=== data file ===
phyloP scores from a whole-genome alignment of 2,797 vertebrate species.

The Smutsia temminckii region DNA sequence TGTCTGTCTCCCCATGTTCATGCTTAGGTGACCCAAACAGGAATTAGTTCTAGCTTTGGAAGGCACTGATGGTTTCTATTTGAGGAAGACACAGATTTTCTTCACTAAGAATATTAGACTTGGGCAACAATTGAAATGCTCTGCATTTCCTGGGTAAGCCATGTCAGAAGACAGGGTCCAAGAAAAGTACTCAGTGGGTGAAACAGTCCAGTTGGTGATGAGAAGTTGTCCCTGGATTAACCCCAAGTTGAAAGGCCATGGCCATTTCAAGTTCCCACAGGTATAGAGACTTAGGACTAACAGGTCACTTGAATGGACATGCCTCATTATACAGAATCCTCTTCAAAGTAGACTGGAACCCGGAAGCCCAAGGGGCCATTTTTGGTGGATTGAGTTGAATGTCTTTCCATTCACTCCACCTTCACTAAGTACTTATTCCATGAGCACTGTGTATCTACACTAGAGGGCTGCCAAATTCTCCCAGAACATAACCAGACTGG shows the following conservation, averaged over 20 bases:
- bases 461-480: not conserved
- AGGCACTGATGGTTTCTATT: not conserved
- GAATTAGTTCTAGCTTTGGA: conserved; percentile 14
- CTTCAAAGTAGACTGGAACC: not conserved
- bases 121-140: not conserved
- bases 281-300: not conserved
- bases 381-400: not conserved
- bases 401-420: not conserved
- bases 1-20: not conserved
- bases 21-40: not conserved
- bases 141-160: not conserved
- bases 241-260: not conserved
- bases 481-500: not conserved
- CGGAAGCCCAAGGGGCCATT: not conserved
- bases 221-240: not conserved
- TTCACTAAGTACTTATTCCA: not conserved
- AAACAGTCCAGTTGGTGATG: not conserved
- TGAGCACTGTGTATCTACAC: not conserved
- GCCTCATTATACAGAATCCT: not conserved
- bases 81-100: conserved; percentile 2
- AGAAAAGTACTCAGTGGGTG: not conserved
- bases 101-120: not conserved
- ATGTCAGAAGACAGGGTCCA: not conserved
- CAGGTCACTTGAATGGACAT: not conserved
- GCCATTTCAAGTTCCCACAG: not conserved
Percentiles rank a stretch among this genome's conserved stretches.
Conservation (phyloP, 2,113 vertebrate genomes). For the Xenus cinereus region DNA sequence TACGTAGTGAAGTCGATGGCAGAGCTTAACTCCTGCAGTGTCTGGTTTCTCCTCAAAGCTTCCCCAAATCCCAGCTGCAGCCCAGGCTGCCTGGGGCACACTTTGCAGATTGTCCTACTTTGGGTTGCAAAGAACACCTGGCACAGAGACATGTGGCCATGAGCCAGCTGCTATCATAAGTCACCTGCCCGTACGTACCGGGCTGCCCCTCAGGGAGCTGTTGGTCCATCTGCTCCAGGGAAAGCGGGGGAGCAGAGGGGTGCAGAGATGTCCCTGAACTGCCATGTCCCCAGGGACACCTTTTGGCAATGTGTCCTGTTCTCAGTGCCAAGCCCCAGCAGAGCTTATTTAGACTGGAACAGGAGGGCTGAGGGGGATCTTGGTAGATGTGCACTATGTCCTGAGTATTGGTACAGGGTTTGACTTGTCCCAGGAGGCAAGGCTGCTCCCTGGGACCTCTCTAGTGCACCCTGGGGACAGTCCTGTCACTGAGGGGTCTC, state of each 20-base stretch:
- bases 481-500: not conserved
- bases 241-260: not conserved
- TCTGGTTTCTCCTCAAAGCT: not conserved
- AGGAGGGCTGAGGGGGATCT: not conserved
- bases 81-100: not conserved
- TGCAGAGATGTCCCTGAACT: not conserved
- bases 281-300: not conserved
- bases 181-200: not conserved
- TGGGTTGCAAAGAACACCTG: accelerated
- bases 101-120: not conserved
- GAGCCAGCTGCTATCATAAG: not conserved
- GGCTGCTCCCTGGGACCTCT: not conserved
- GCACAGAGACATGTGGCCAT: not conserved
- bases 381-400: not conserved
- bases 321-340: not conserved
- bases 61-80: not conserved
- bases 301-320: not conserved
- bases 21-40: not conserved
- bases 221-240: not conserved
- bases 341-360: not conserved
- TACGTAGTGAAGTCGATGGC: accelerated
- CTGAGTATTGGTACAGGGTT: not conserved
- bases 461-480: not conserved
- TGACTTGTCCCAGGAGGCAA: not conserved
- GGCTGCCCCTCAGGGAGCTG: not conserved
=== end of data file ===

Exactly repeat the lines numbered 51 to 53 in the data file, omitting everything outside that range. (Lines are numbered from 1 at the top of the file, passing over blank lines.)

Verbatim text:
- CTGAGTATTGGTACAGGGTT: not conserved
- bases 461-480: not conserved
- TGACTTGTCCCAGGAGGCAA: not conserved